Seth links to an ACLU-WA press release which states that they are helping three patrons and a non-profit bring a lawsuit against the North Central Regional Library System in Eastern Washington for not allowing adult patrons to disable the SmartFilter filtering software that the library places on its public access computers. No statement from the library in the ACLU press release, or on their own website at this point. I hope they can resolve this in some amicable way that involves a whole new tough look at CIPA and the overfiltering that often happens in the name of compliance. From the press release:

Bess blocks a very broad array of lawful information, and the NCRL has refused to unblock sites for patrons.

The lawsuit contends that the library system’s policy of refusing to disable its Internet filters at the request of adults who wish to conduct bona fide research or to access the Web for other lawful purposes violates the United States and Washington State constitutions. The suit seeks an order directing the NCRL to provide unblocked access to the Internet when adults request it.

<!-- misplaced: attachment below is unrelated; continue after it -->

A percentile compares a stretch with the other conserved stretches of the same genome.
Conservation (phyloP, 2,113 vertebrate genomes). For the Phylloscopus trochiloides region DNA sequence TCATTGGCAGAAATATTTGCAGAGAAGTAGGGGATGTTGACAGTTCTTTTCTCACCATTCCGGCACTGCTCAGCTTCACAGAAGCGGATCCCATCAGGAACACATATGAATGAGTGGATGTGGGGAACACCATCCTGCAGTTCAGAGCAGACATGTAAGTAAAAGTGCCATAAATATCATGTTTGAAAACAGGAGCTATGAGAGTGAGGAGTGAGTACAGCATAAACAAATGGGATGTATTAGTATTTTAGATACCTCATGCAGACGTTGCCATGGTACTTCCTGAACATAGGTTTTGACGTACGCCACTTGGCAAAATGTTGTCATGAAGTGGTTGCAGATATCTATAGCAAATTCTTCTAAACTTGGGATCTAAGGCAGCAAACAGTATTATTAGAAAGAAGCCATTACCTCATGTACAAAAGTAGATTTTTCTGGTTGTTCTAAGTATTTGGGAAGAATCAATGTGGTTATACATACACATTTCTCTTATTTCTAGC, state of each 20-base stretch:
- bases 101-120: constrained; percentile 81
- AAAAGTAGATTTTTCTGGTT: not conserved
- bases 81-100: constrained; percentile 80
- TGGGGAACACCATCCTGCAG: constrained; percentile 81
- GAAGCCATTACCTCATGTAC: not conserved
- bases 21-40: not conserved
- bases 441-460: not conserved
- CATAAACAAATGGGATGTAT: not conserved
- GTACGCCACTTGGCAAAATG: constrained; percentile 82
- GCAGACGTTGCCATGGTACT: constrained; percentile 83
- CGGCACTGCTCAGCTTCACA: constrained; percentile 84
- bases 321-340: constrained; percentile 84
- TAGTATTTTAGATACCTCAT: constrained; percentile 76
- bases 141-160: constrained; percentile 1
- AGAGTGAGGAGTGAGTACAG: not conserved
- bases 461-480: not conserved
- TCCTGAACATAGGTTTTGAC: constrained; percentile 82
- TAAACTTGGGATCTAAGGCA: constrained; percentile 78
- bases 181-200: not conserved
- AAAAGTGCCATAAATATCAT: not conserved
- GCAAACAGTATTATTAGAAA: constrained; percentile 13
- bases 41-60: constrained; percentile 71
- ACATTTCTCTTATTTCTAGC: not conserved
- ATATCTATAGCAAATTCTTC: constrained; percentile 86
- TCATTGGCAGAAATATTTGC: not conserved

As you may recall, CIPA mandates that libraries who get E-rate money “have the ability to block minors from seeing “visual depictions” of sexual activity” which usually involves installing filters.

However, the Supreme Court decision also made it clear that if these filters wound up blocking constitutionally protected speech from adults, there might be trouble. That is to say, the law was judged to be constitutional on its face, but it was undetermined whether the law was also constitutional as it is applied. This lawsuit may help untangle some of that